Ryan Davies:  I was going to say, you know, I think I can already tell that that is a big part of who you are, and your culture and your leadership style is again, you know, putting people in the spotlight, making them shine and all of that kind of a thing and as you mentioned, you know, you’re not here to replace people. You don’t want to do it whether it’s at your organization or others you want to empower. You want to bring more to them and be able to enhance what they’re doing instead of replacing what they’re doing.  You know, you talked a little bit about it already, but the idea of quicker learning curves, user-friendly interfaces, accessibility being so important on this obviously, for you, I’m sure there’s a focus on these advanced technologies making them more user friendly than they have been for like the non-technological people that are, you said, maybe in different stages of their career. Can you speak to that a little bit? And some of the tools and how this is evolving in this landscape and ecosystem.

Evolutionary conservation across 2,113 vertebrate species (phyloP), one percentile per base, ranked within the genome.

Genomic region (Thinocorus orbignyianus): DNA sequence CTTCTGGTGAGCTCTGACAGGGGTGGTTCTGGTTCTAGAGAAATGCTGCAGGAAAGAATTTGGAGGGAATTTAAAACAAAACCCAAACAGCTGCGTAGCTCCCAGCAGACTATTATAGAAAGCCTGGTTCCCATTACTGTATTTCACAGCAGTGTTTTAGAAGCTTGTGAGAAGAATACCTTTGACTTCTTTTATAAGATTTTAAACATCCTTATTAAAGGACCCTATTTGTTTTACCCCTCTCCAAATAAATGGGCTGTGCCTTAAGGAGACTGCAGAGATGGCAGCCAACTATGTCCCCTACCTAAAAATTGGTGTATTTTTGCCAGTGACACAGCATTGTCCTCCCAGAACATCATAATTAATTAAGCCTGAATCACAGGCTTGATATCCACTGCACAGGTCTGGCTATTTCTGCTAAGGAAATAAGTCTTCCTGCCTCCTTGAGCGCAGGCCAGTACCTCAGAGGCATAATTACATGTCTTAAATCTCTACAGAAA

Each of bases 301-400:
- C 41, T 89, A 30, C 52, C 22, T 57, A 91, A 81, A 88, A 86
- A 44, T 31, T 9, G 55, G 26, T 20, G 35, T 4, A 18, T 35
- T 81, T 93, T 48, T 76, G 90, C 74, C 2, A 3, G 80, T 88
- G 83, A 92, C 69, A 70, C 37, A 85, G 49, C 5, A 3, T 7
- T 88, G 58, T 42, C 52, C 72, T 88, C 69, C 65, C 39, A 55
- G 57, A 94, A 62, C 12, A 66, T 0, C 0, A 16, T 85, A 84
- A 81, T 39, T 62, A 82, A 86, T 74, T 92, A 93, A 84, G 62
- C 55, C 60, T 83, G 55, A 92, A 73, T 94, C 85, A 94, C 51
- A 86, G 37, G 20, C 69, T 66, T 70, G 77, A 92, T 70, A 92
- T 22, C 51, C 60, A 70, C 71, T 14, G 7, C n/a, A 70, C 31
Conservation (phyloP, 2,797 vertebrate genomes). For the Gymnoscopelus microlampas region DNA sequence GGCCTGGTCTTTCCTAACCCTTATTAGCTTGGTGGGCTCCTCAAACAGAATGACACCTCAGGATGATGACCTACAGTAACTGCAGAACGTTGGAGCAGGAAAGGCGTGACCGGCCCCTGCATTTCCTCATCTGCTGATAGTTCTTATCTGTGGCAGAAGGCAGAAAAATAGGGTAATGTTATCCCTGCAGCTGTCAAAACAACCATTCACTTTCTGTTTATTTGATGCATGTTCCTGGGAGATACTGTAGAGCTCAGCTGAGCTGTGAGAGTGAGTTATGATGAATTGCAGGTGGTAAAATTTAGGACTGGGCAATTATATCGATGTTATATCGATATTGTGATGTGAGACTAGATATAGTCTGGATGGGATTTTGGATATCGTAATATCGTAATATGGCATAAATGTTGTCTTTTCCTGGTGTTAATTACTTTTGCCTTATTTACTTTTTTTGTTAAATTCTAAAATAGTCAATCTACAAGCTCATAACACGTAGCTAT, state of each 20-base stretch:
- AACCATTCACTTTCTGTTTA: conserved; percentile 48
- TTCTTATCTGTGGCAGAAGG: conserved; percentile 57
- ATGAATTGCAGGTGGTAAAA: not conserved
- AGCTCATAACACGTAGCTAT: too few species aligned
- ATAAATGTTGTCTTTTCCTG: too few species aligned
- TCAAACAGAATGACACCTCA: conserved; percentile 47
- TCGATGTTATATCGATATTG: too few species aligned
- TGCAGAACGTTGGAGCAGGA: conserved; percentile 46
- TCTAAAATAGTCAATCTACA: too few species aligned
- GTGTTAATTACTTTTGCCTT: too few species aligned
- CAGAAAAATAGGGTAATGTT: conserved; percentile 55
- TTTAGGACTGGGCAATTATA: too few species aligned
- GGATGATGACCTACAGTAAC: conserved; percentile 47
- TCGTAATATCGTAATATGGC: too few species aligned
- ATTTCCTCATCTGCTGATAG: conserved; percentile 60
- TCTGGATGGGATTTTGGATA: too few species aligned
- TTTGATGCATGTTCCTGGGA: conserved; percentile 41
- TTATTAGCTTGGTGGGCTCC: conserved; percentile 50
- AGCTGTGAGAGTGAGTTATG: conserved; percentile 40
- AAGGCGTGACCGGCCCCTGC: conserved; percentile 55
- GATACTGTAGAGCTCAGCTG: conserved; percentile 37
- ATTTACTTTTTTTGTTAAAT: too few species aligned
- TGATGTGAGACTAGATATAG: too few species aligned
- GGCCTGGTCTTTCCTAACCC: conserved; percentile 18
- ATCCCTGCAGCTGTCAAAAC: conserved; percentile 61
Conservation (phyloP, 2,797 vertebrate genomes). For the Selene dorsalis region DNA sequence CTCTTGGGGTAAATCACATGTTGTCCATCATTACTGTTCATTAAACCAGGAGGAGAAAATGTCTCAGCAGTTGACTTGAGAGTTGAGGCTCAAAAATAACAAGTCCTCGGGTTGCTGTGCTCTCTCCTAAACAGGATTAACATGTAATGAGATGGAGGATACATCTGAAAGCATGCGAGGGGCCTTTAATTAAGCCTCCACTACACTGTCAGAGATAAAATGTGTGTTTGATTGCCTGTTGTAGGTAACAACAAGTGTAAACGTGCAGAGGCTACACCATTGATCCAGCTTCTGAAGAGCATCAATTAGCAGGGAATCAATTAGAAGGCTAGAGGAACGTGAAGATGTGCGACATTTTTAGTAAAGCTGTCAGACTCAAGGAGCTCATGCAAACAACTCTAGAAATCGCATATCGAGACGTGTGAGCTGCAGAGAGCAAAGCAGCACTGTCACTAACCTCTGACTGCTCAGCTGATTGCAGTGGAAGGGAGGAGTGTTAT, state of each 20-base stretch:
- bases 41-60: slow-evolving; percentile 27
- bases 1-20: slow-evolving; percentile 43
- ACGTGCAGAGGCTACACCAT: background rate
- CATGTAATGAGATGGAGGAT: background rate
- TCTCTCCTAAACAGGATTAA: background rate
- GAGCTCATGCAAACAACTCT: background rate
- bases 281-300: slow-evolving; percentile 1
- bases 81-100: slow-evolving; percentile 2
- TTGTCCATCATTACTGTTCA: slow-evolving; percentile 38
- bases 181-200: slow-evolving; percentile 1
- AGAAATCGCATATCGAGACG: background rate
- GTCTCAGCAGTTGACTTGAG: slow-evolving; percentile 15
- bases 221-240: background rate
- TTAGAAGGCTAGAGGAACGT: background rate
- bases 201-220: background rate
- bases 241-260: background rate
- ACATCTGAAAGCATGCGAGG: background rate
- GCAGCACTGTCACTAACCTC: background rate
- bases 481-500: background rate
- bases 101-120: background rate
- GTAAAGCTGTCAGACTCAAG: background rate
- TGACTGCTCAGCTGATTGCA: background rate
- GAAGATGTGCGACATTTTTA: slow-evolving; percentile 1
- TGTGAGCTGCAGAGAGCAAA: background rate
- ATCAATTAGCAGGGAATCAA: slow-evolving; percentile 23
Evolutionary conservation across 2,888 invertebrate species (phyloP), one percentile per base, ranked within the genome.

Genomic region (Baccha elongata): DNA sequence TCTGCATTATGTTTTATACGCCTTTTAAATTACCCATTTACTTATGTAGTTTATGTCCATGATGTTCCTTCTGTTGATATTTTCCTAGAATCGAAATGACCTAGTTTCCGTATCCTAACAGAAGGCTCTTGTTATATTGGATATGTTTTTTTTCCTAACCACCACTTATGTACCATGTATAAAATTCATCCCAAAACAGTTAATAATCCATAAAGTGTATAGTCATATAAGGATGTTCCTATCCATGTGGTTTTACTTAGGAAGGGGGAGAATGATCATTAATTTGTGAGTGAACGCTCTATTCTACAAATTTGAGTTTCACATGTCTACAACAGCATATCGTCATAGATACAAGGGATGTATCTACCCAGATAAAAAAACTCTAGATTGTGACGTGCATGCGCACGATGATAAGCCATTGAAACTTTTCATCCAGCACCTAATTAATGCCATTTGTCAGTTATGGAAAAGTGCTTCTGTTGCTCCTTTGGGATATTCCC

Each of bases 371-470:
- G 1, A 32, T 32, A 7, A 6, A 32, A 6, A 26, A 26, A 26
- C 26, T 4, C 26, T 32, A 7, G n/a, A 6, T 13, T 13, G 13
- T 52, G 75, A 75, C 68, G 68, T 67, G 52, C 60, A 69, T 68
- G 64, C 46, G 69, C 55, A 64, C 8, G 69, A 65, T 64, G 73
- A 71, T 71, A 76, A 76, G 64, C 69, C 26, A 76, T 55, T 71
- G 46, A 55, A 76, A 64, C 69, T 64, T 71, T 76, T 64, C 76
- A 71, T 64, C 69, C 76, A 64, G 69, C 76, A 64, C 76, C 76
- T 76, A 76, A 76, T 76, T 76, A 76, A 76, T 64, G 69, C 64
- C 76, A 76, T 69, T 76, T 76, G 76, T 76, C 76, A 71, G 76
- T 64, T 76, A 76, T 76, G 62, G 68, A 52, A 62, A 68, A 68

Chris: The evolution of where we’re at right now in anything AI, machine learning, generative AI, the activities of the we are. So, at the very, very top of what is going to happen, there is an iceberg of information and changes just alone if you see where we go, we came from in the last. Now, mind you, AI has been around for many years, and people have been trying to replicate it and trying to get it to the point where it can get massive adoption, and that was a long time ago, but being able to use it on a day in and day out, logistical basis for any company or any individual. Look at just where ChatGPT is taken. I now have two flavors of ChatGPT on my phone. I have three, actually four, different variations of AI-based tools on my phone. You have things such as Grammarly and others that are on there. Those are all AI-based tools. You did not have those up until 24 months ago. Nobody could figure out how they could put that and how they could clean up. All those changes are just the first reiteration of these activities. So now you start going, let’s see what happens in another 24 months. It’s going to be built into your Gmail pretty soon. Google has already talked about they’re going to build their AI system even though they’re getting slapped today about that demo that they did that got a slapping on the hand because of what they put out there in that edited video. Let’s call it. But that being said, they’re going to build that into their Google Mail. They have more users in Gmail than all of Microsoft has right now because individuals have these Gmail accounts, and then you got businesses using Gmail. But think of the benefits now it’s built into it. So you can reference it and ask a question based on your mail. How huge is that? I don’t have to search the toolbar anymore on Microsoft Outlook for a document that I’m looking for. I can just say, hey, find this document inside my Gmail account. Done. Yeah, that’s pretty cool through my Gmail.